A brief list of terms you are likely to encounter when you learn about DfE.
Raw materials: All stock used for parts that are fabricated in-house.
Examples: 6064 Aluminum, 303 Stainless Steel, Delrin, Redwood. Raw materials
can have high environmental impact if excessive resources were used to extract
the precursor material from the earth (e.g. a strip mining process), or if a
precious resource was harvested (e.g. exotic woods), or if hazardous waste is
generated in the creation of the material (e.g. ????), or if high energy is
used to create the material (e.g. a steel mill), or if considerable solid or
liquid residue is required during manufacture (e.g. paper)
Purchased components: All parts purchased from a supplier that will be assembled into your product with little or no post-processing. Examples: motor, bolt, sensor, cable, belt, data acquisition card.
Consumables: Parts that must be replaced on a regular basis when your product is used. Examples: coffee filters, batteries, film, toner cartridges.
Hazardous materials: Don't want these at all!
Packaging: The wrapping, box, cushioning, store display and so forth used to ship and present the product. When thinking about the environmental impact of packaging, consider the type and amount of packaging material and what happens to the packaging once the customer receives the product. Example: consider the paper and plastic waste used for every latte you buy, or consider the impact of bleached (white) versus unbleached (brown) packaging boxes.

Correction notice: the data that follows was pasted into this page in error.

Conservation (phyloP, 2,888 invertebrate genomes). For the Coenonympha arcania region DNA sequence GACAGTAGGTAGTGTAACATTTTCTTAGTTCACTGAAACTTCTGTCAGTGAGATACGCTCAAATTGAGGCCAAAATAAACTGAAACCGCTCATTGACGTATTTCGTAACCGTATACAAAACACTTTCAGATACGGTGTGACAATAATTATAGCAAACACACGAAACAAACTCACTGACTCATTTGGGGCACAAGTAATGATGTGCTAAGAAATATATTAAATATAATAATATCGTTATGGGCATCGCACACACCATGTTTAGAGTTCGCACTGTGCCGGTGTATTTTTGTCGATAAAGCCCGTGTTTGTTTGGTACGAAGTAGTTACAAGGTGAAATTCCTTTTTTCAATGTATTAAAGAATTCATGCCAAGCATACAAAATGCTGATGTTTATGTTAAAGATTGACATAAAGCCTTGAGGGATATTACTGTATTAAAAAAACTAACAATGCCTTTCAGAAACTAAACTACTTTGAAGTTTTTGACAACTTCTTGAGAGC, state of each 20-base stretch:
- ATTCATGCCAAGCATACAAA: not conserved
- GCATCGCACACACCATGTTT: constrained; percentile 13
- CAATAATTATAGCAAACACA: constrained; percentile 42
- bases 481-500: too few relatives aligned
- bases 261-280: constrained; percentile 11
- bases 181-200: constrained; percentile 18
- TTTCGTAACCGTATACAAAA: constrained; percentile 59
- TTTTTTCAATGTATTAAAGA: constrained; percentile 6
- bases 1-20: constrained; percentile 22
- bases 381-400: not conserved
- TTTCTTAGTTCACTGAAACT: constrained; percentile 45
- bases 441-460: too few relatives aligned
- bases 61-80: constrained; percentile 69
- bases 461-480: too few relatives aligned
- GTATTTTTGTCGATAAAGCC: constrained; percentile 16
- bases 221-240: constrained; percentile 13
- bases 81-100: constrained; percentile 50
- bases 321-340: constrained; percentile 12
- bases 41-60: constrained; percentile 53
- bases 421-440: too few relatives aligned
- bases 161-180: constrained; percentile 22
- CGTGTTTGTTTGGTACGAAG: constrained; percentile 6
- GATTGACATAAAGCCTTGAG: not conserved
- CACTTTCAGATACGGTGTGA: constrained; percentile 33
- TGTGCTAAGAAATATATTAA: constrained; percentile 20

Energy efficiency: Many products require energy for use. This includes all products that plug into the wall, that use batteries, or that use fuel. Energy efficiency can mean that the product is not used for very long (e.g. a hair dryer that dries your hair quickly) or that the product uses very little energy when running (e.g. a refrigerator that uses a high-efficiency electric motor or an automobile with high mpg or a laptop that runs a long time on a single battery charge).
Waste and recycling streams: Most products must be separated into material categories for recycling. For example, the glass jars you recycle at home must have their lids removed, and automobiles destined for the shredder must have their battery removed and oil drained.
Green regulations: Any city, county, state, federal, or international regulations that apply to the product as a whole or to any material or component in the product. For example, University of Minnesota regulations prevent you from throwing batteries away. The state of California has outlawed the use of lead in house keys. The EPA prevents you from dumping manufacturing wastes into streams. Europe has very strict take-back regulations.